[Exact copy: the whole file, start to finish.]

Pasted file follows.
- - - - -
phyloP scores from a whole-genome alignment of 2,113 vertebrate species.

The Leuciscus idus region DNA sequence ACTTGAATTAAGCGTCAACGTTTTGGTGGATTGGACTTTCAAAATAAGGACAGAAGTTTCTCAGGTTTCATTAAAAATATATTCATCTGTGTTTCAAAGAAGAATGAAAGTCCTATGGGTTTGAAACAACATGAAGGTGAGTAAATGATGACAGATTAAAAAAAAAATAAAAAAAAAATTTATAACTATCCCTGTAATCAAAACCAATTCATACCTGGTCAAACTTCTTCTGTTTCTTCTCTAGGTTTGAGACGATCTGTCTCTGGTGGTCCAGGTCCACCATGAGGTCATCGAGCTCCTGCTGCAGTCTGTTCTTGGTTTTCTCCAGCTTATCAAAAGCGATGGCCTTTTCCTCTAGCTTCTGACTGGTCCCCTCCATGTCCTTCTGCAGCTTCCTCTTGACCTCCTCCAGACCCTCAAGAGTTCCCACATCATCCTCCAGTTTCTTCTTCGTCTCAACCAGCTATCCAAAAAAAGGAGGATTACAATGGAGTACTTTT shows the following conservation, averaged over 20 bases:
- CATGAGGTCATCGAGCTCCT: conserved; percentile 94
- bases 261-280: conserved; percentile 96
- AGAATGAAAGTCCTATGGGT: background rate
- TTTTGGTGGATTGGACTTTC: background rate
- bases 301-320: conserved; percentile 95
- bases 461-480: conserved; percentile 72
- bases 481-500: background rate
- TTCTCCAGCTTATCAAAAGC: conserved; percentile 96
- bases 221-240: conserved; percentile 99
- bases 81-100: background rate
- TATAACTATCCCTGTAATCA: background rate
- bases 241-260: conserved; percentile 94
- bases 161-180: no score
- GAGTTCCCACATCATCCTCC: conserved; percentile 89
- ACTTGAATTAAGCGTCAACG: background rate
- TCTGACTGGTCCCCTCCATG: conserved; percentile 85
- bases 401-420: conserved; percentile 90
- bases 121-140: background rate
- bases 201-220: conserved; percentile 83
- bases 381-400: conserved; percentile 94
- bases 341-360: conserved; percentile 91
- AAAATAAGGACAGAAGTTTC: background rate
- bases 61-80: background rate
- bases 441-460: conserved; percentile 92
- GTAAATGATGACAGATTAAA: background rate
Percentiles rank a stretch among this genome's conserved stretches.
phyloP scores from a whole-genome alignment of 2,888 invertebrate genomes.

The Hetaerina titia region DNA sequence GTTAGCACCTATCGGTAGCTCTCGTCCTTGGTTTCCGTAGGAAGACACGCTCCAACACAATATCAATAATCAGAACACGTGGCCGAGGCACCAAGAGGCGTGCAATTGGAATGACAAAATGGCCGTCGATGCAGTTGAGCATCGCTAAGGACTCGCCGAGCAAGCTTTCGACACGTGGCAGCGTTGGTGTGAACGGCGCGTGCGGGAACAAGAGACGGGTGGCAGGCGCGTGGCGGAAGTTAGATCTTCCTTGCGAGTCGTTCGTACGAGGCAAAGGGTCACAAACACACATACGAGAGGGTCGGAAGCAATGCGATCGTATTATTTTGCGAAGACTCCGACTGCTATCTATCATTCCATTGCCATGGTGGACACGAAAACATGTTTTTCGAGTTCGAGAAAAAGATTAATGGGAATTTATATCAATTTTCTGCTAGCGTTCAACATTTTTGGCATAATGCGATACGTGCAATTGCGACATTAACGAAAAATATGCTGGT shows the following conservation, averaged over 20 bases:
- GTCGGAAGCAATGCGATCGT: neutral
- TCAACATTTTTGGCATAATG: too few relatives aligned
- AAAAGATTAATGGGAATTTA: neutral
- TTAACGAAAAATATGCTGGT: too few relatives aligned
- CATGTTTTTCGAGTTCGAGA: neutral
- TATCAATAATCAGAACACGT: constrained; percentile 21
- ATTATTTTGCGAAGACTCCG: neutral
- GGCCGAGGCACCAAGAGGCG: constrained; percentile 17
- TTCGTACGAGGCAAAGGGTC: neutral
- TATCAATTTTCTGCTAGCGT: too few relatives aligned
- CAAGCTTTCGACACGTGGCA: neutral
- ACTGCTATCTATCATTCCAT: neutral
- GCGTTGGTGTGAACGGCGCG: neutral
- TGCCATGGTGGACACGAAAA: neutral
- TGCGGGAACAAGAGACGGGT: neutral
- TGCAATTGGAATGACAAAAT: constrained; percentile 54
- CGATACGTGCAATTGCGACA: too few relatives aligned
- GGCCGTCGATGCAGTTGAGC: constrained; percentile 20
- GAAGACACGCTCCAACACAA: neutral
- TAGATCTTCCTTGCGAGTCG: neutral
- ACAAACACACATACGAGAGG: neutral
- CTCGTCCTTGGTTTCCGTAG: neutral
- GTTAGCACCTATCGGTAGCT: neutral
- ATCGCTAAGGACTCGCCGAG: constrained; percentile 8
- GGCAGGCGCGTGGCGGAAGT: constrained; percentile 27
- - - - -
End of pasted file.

phyloP scores from a whole-genome alignment of 2,113 vertebrate species.

The Leuciscus idus region DNA sequence ACTTGAATTAAGCGTCAACGTTTTGGTGGATTGGACTTTCAAAATAAGGACAGAAGTTTCTCAGGTTTCATTAAAAATATATTCATCTGTGTTTCAAAGAAGAATGAAAGTCCTATGGGTTTGAAACAACATGAAGGTGAGTAAATGATGACAGATTAAAAAAAAAATAAAAAAAAAATTTATAACTATCCCTGTAATCAAAACCAATTCATACCTGGTCAAACTTCTTCTGTTTCTTCTCTAGGTTTGAGACGATCTGTCTCTGGTGGTCCAGGTCCACCATGAGGTCATCGAGCTCCTGCTGCAGTCTGTTCTTGGTTTTCTCCAGCTTATCAAAAGCGATGGCCTTTTCCTCTAGCTTCTGACTGGTCCCCTCCATGTCCTTCTGCAGCTTCCTCTTGACCTCCTCCAGACCCTCAAGAGTTCCCACATCATCCTCCAGTTTCTTCTTCGTCTCAACCAGCTATCCAAAAAAAGGAGGATTACAATGGAGTACTTTT shows the following conservation, averaged over 20 bases:
- CATGAGGTCATCGAGCTCCT: conserved; percentile 94
- bases 261-280: conserved; percentile 96
- AGAATGAAAGTCCTATGGGT: background rate
- TTTTGGTGGATTGGACTTTC: background rate
- bases 301-320: conserved; percentile 95
- bases 461-480: conserved; percentile 72
- bases 481-500: background rate
- TTCTCCAGCTTATCAAAAGC: conserved; percentile 96
- bases 221-240: conserved; percentile 99
- bases 81-100: background rate
- TATAACTATCCCTGTAATCA: background rate
- bases 241-260: conserved; percentile 94
- bases 161-180: no score
- GAGTTCCCACATCATCCTCC: conserved; percentile 89
- ACTTGAATTAAGCGTCAACG: background rate
- TCTGACTGGTCCCCTCCATG: conserved; percentile 85
- bases 401-420: conserved; percentile 90
- bases 121-140: background rate
- bases 201-220: conserved; percentile 83
- bases 381-400: conserved; percentile 94
- bases 341-360: conserved; percentile 91
- AAAATAAGGACAGAAGTTTC: background rate
- bases 61-80: background rate
- bases 441-460: conserved; percentile 92
- GTAAATGATGACAGATTAAA: background rate
Percentiles rank a stretch among this genome's conserved stretches.
phyloP scores from a whole-genome alignment of 2,888 invertebrate genomes.

The Hetaerina titia region DNA sequence GTTAGCACCTATCGGTAGCTCTCGTCCTTGGTTTCCGTAGGAAGACACGCTCCAACACAATATCAATAATCAGAACACGTGGCCGAGGCACCAAGAGGCGTGCAATTGGAATGACAAAATGGCCGTCGATGCAGTTGAGCATCGCTAAGGACTCGCCGAGCAAGCTTTCGACACGTGGCAGCGTTGGTGTGAACGGCGCGTGCGGGAACAAGAGACGGGTGGCAGGCGCGTGGCGGAAGTTAGATCTTCCTTGCGAGTCGTTCGTACGAGGCAAAGGGTCACAAACACACATACGAGAGGGTCGGAAGCAATGCGATCGTATTATTTTGCGAAGACTCCGACTGCTATCTATCATTCCATTGCCATGGTGGACACGAAAACATGTTTTTCGAGTTCGAGAAAAAGATTAATGGGAATTTATATCAATTTTCTGCTAGCGTTCAACATTTTTGGCATAATGCGATACGTGCAATTGCGACATTAACGAAAAATATGCTGGT shows the following conservation, averaged over 20 bases:
- GTCGGAAGCAATGCGATCGT: neutral
- TCAACATTTTTGGCATAATG: too few relatives aligned
- AAAAGATTAATGGGAATTTA: neutral
- TTAACGAAAAATATGCTGGT: too few relatives aligned
- CATGTTTTTCGAGTTCGAGA: neutral
- TATCAATAATCAGAACACGT: constrained; percentile 21
- ATTATTTTGCGAAGACTCCG: neutral
- GGCCGAGGCACCAAGAGGCG: constrained; percentile 17
- TTCGTACGAGGCAAAGGGTC: neutral
- TATCAATTTTCTGCTAGCGT: too few relatives aligned
- CAAGCTTTCGACACGTGGCA: neutral
- ACTGCTATCTATCATTCCAT: neutral
- GCGTTGGTGTGAACGGCGCG: neutral
- TGCCATGGTGGACACGAAAA: neutral
- TGCGGGAACAAGAGACGGGT: neutral
- TGCAATTGGAATGACAAAAT: constrained; percentile 54
- CGATACGTGCAATTGCGACA: too few relatives aligned
- GGCCGTCGATGCAGTTGAGC: constrained; percentile 20
- GAAGACACGCTCCAACACAA: neutral
- TAGATCTTCCTTGCGAGTCG: neutral
- ACAAACACACATACGAGAGG: neutral
- CTCGTCCTTGGTTTCCGTAG: neutral
- GTTAGCACCTATCGGTAGCT: neutral
- ATCGCTAAGGACTCGCCGAG: constrained; percentile 8
- GGCAGGCGCGTGGCGGAAGT: constrained; percentile 27